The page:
I am going to visit New Zealand (both islands) and just trying to select lenses to take with me. I have Pentax K-x DSLR and following lenses:

  • Sigma 17-70mm f/2.8-4 DC Macro HSM
  • Pentax-DA L 18-55mm F3.5-5.6 AL
  • Samyang 8mm f/3.5 Fisheye
  • Tamron AF 70-300mm f/4.0-5.6 Di LD Macro

I will surely take the Sigma and Samyang as I like photographing landscapes and panoramas (thus the fisheye).

However, I am not sure about the telephoto lens. I primarily take photos of landscapes, also sometimes flowers or "macro" (entry hobby level :-) ), sometimes also birds (however I have limited capabilities because of worse vision). In my country I use the Tamron just occasionally. We will have a car but I will have to carry the equipment during the hiking trips. :-)

For NZ I estimate that most photos will probably be landscapes (according to the photos I already saw) - Coromandel, Rotorua, Huka falls, Tongariro, Milford Sound, the glaciers etc. so it looks the wide angle will be the most used.

I would like some advice on how to choose which parts of my gear I should bring and which to leave at home.

  • \$\begingroup\$ I guess this question is similar to: What lenses to bring while traveling? One good wide-telephoto or several smaller ones? My guess is that the 2 lenses you are thinking of bringing will be sufficient for what you want to shoot. \$\endgroup\$
    – Yao Bo Lu
    Commented Jan 10, 2014 at 12:23
  • 3
    \$\begingroup\$ New Zealand is a relatively small country, so you don't need a wide angle lens ;-) \$\endgroup\$ Commented Jan 10, 2014 at 15:36
  • \$\begingroup\$ You might make use of the 70-300 taking people shots in Rotorua. I don't think you'll get any bird shots worth keeping. Personally, it's tough leaving any gear behind, but I'd bring the 17-70 and fisheye and stay light. \$\endgroup\$
    – MikeW
    Commented Jan 10, 2014 at 17:08
  • \$\begingroup\$ @Olin Lathrop: LOL, no problem, Czech Republic is even smaller country :-) \$\endgroup\$
    – Juhele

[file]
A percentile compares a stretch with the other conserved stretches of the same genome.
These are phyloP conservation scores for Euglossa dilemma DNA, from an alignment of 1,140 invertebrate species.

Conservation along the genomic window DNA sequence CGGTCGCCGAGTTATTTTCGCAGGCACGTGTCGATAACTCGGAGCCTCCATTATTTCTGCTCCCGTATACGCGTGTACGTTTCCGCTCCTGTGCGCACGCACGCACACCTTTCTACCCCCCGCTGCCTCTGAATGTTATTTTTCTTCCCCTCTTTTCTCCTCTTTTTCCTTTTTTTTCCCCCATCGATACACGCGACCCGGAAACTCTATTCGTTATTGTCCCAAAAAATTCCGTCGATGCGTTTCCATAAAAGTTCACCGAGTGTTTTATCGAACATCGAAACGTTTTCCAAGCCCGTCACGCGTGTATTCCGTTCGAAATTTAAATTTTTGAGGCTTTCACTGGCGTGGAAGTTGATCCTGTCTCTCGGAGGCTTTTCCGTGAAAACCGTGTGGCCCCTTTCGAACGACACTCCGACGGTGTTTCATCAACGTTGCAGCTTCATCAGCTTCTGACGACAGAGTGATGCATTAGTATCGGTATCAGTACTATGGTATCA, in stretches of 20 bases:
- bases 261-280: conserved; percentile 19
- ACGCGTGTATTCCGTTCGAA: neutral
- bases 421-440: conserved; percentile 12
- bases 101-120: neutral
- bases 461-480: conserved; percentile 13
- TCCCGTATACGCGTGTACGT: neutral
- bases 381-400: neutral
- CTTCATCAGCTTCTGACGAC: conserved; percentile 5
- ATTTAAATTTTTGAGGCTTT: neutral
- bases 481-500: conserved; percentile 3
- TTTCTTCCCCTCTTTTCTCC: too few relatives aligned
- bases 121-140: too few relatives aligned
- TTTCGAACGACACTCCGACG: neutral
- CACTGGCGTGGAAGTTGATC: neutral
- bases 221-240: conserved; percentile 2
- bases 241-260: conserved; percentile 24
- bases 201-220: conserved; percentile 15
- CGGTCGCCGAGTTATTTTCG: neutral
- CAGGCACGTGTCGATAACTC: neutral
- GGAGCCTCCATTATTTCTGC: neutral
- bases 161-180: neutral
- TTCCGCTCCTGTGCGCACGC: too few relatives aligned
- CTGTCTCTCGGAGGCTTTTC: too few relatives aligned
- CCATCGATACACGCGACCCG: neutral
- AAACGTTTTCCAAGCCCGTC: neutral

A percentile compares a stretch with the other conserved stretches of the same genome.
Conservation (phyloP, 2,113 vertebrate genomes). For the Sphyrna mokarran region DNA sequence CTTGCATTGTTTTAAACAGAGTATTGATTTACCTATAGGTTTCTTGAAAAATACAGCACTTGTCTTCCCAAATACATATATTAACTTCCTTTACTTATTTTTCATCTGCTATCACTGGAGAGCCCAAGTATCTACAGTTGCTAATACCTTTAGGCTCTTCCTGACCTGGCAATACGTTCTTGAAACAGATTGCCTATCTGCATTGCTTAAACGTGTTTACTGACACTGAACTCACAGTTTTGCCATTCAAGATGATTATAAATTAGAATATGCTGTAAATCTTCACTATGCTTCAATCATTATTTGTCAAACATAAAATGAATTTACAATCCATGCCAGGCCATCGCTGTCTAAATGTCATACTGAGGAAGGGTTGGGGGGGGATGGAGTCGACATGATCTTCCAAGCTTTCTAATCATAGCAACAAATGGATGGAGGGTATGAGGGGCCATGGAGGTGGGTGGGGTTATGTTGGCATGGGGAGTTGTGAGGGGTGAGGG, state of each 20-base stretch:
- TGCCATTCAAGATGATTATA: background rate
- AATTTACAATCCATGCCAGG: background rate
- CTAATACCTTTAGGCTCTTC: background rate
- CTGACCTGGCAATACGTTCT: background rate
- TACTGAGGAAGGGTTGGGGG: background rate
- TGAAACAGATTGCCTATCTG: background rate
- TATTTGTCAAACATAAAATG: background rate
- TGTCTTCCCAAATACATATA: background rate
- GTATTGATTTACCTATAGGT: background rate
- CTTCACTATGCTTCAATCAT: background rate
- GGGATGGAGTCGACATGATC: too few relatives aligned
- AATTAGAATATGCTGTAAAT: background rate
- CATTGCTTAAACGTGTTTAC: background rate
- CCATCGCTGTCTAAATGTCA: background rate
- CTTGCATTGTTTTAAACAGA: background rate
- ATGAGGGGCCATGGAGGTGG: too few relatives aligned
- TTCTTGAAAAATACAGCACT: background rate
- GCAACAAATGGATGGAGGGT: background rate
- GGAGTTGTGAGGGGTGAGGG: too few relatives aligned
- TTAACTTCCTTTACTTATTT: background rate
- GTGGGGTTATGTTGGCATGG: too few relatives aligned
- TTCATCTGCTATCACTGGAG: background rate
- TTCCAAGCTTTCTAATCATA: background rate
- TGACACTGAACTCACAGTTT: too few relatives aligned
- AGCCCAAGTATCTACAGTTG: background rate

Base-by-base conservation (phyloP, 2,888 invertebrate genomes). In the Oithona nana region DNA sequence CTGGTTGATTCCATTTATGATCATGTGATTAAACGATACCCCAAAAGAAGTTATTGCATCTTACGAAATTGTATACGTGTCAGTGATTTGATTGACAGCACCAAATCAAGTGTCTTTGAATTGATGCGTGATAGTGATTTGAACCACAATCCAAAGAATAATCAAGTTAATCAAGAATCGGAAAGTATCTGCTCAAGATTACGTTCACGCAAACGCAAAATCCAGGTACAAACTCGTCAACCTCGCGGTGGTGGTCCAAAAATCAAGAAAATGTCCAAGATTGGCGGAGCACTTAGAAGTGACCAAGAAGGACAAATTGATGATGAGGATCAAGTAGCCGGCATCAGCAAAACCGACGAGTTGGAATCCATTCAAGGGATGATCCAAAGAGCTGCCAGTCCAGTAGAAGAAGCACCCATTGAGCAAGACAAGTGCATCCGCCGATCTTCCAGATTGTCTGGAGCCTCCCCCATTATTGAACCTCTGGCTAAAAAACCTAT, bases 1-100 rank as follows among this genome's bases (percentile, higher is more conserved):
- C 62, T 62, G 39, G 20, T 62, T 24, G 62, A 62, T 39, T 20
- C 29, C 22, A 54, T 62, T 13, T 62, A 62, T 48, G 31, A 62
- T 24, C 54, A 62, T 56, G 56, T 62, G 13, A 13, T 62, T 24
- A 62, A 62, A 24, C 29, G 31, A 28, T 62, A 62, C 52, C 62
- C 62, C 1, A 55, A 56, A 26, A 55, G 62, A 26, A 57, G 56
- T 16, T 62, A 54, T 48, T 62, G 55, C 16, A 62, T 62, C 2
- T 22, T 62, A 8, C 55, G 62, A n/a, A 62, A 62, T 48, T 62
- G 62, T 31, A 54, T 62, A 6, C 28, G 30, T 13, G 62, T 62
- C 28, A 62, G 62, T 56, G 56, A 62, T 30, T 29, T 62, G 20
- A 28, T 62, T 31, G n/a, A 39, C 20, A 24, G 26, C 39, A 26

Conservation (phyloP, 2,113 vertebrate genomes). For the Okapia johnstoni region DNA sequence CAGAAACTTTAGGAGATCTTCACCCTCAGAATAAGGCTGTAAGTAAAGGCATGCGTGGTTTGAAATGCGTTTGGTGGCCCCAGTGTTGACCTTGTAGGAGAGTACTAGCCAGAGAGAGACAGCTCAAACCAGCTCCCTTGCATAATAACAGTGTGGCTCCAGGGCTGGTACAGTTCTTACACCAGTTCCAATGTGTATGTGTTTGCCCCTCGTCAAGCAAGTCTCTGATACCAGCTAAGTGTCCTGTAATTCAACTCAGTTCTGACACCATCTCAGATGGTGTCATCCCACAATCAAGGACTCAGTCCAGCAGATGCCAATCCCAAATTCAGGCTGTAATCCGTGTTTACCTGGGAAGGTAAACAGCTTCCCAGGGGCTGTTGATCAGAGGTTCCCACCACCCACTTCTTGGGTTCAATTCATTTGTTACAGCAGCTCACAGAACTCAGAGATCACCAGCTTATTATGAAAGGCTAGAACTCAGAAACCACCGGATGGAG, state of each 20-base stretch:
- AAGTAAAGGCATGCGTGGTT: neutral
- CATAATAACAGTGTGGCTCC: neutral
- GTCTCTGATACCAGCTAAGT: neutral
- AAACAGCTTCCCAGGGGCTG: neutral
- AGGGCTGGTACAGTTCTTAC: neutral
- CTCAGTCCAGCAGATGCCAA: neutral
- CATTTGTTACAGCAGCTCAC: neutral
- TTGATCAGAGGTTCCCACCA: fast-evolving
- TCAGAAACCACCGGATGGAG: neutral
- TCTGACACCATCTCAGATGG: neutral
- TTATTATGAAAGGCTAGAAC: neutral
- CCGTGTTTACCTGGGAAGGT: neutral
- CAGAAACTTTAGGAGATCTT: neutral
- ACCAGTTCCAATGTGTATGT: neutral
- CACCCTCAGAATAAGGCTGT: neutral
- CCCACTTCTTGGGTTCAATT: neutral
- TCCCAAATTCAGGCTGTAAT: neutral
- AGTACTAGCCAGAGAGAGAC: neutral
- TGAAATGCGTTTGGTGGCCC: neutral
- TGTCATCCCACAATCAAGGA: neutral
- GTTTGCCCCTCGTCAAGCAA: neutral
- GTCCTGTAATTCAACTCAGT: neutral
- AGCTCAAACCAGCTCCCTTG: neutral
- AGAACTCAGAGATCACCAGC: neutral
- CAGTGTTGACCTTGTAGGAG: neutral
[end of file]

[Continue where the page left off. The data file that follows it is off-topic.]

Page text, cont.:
Commented Jan 10, 2014 at 23:04

4 Answers 4


My direct experience with travel matches advice I was given years ago: expect to take the same kinds of photos, with the same type of equipment, as at home. If you have a particular lens that is rarely needed then there's no reason to expect that this will finally be the time to use it. The same goes for tripods, field notebooks, or any other new habit that we would like to start but never bother with at home.

  • \$\begingroup\$ This is excellent advice for any beginning photographer! I would add one thing, though. Travel photography can present an excellent opportunity to expand your skill set. So, don't necessarily bring an entirely new system, but consider adding one new item to your kit at a time. \$\endgroup\$
    – David M
    Commented Jan 10, 2014 at 15:25
  • 2
    \$\begingroup\$ Thanks, @DavidM, and I completely agree to your modification with one provision - that the new item be added well before the trip, ideally a month or more, allowing time to practice the new skills and ingrain some of the new habit. \$\endgroup\$
    – mpr
    Commented Jan 10, 2014 at 15:43
  • \$\begingroup\$ That would be ideal! I agree. \$\endgroup\$
    – David M
    Commented Jan 10, 2014 at 15:44

The short answer would be to bring your 17-70 and make due.

A better answer: when you travel the best thing to do is to compose a shot list in your mind or on paper. By pre-thinking of the "must have" shots, you can better plan for your camera bag. You have to consider weight if you're going to be hiking.

I do a lot of travel photography. And, I rarely use my telephoto lenses. Not that they're not great additions, and that I don't miss opportunities for detail shots, etc. It's just that I know I will have to carry the extra weight, and swap lenses.

That said, if you do a lot of macro photography and know you're going to want those shots, bring the telephoto with macro capability.

I think you see where I'm going with this. Plan your shots, do your research, think about what you want to bring home with you. The equipment list will write itself.

One additional piece of advice: bring a good quality polarizer. You will need it. A graduated ND would be nice, too. But you can replicate that effect easily in PS or LR.

I also would consider a tripod or hikers monopod. It will make your shots more steady and clean. But, the weight might be off-putting on a hike.

  • 1
    \$\begingroup\$ Yeah, polarizer is my favourite and often used filter. Have Hoya HD and it is really perfect. I have also a monopod and the smaller "Mini" Velbon tripod. It has a limited range about 20-55 cm height but is really small and still very useful. I will probably take the tripod instead of monopod. If needed, I can a little bit improvise using trekking pole :-) \$\endgroup\$
    – Juhele
    Commented Jan 10, 2014 at 19:33

I live in NZ.
Note MPR's advice and carefully consider whether this trip is liable to be "the exception that proves the rule" -there are enough scenes in NZ where the photos of a lifetime cry out for the long lens.